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Keywords:

  • ecosystem processes;
  • functional groups;
  • hemiparasitic plants;
  • litter mixtures;
  • nutrient cycling;
  • plant–soil interactions;
  • seasonal decomposition;
  • sub-arctic;
  • winter processes

Summary

  • 1
    Nutrient-rich litter of hemiparasites (and N-fixers) has the potential to influence ecosystem-level decomposition and nutrient cycling, which may be important in ecosystems where productivity is nutrient limited. This influence may be both direct, and indirect via impacts on the decomposition of other species’ litters in mixed-species litter layers.
  • 2
    We investigate the importance of these direct and indirect effects of sub-arctic hemiparasite litter in a litterbed study and a field litterbag experiment, and compare these data with those from a microcosm study also involving litter mixtures.
  • 3
    Field-placed litterbags demonstrate for the first time the direct importance of hemiparasite litter on decomposition and nutrient cycling in a field setting: litter of the hemiparasite Bartsia alpina lost 18 times more N over 2 years than Betula nana litter.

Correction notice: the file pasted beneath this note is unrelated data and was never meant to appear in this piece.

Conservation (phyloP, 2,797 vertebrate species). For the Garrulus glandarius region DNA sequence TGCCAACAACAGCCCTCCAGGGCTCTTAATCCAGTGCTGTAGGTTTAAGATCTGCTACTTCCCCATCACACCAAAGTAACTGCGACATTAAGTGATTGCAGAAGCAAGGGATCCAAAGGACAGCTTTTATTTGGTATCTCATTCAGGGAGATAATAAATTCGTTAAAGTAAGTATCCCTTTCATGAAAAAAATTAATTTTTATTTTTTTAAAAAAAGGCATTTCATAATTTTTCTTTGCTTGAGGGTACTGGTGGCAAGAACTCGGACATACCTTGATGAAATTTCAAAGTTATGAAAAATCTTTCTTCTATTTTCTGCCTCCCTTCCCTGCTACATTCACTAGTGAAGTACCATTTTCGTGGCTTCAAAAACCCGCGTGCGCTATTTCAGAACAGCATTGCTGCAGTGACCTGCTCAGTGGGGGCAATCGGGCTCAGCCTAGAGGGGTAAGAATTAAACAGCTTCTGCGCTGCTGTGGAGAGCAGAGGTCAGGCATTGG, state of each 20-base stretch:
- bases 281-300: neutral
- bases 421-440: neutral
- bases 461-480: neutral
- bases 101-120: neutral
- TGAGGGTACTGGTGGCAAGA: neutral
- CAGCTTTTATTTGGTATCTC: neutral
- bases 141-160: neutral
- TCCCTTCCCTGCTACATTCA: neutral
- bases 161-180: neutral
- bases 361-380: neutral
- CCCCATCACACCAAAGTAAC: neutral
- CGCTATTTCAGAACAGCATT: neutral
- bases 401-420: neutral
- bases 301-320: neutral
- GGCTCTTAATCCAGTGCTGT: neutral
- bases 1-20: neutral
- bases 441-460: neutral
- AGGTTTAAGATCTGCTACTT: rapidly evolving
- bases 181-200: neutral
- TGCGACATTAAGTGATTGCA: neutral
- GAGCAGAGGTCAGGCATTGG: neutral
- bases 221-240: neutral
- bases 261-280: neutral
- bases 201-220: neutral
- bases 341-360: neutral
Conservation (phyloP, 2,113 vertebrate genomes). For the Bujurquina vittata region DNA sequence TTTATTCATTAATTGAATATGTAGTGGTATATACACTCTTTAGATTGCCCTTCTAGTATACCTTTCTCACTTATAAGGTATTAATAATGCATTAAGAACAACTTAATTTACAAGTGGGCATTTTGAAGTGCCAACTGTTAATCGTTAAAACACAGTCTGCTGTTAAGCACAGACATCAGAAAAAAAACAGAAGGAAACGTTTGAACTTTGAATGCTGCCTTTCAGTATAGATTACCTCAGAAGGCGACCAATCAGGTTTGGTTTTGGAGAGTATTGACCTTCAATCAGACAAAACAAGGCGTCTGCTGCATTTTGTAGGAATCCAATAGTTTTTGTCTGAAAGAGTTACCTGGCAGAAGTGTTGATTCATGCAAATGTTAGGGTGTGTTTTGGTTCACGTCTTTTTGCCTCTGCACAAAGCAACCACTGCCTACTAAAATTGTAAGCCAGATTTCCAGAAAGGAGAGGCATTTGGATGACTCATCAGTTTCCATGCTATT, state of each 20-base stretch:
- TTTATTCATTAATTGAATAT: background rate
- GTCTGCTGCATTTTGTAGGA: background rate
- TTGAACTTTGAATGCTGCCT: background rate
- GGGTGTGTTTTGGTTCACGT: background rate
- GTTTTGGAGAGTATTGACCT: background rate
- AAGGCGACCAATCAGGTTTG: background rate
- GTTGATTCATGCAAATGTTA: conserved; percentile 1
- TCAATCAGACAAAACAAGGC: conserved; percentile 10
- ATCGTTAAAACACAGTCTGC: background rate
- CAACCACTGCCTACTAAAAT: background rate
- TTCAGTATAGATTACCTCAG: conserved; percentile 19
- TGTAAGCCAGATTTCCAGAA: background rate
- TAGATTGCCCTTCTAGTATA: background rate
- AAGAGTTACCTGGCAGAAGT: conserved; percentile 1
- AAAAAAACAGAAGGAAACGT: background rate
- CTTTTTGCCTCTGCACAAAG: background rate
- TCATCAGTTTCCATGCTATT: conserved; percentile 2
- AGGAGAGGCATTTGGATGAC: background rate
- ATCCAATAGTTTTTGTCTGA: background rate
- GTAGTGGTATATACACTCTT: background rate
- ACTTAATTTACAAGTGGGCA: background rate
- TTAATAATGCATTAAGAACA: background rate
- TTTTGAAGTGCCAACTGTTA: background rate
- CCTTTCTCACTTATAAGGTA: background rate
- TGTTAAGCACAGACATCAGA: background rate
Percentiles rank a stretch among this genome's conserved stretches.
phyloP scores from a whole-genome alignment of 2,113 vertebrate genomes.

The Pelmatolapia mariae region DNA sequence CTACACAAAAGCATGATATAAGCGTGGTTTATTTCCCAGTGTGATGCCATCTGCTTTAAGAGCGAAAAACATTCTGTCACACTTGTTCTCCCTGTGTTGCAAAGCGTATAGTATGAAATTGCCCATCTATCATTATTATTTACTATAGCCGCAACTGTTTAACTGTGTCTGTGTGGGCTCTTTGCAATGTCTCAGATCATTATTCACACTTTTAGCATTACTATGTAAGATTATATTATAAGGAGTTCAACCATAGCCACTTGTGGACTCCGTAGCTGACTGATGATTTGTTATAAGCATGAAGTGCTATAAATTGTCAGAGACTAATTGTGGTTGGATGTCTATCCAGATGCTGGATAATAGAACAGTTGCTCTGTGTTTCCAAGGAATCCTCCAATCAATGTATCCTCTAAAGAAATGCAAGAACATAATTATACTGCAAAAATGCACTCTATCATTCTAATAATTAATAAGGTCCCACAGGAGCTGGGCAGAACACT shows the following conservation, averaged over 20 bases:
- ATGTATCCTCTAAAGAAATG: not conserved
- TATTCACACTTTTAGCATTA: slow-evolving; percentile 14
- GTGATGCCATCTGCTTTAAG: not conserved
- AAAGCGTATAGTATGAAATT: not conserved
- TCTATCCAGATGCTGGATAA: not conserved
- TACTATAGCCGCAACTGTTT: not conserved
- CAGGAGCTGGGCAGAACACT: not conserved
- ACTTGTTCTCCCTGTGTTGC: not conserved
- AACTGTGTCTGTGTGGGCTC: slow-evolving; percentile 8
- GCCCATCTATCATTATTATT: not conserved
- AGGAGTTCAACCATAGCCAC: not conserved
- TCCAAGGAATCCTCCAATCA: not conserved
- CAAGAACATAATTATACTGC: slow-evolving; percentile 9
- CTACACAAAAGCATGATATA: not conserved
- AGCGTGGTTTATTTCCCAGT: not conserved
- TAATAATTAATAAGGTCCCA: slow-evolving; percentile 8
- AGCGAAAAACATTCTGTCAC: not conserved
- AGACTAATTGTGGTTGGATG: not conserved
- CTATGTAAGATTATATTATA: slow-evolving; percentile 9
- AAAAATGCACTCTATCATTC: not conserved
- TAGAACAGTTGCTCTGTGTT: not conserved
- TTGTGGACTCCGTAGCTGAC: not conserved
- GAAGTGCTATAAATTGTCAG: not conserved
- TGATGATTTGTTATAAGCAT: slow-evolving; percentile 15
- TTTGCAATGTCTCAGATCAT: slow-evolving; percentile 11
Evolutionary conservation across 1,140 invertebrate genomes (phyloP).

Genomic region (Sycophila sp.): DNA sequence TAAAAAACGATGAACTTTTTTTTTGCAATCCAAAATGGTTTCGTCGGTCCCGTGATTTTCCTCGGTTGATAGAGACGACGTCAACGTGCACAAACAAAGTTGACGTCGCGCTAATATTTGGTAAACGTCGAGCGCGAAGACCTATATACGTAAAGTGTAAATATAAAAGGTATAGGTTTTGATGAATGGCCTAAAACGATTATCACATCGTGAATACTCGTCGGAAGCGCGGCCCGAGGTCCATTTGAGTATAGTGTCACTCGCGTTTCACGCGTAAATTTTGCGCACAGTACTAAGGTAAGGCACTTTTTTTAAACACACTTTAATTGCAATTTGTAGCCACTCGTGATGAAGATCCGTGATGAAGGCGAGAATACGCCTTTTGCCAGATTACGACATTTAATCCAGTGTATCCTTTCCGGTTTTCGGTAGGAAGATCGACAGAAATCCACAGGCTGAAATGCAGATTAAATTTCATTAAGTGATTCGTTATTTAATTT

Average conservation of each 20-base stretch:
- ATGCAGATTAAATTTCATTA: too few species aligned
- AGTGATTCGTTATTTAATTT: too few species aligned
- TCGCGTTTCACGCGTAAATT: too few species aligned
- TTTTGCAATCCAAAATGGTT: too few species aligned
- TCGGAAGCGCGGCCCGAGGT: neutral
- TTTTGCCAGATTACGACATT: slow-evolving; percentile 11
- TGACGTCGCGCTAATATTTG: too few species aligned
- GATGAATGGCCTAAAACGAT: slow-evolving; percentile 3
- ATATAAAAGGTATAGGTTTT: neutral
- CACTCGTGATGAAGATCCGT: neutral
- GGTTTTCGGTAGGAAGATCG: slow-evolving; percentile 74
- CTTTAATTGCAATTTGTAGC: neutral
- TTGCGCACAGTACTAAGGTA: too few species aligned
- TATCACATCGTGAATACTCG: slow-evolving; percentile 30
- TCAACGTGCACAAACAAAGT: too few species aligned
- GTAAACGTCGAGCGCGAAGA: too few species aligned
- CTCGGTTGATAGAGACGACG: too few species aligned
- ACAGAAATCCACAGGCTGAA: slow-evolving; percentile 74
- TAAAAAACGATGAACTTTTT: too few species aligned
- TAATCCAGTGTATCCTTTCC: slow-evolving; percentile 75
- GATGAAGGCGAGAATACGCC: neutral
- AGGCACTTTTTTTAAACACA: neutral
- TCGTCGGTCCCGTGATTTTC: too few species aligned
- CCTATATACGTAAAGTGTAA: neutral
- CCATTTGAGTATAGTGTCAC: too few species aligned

• 4
    The majority of this N was released during the growing season, strongly supporting the proposal that hemiparasites can have a substantial direct impact on nutrient availability to other plants. The short spring and autumn periods were important for litter mass and N dynamics, with consequences for predicting effects of environmental change.
  • 5
    However, hemiparasite litter did not indirectly affect the decomposition rate or nutrient release from litter mixtures in field-placed litterbags. Furthermore, the direction and magnitude of litter mixing effects on mass loss varied strongly between methods; interactions were absent or negative in the litterbed, non-significant in field litterbags and positive in microcosms.
  • 6
    We thereby demonstrate the importance of the decomposition environment, rather than species-specific litter quality, in determining litter-mixing interactions, with implications for evaluating the impact of particular species on ecosystem carbon and nutrient fluxes via litter mixing
  • 7
    We conclude that hemiparasites have a particular functional role in sub-arctic heath systems: in effect they ‘short circuit’ generally slow nutrient cycles, with potential impacts on resource patchiness and local scale biodiversity.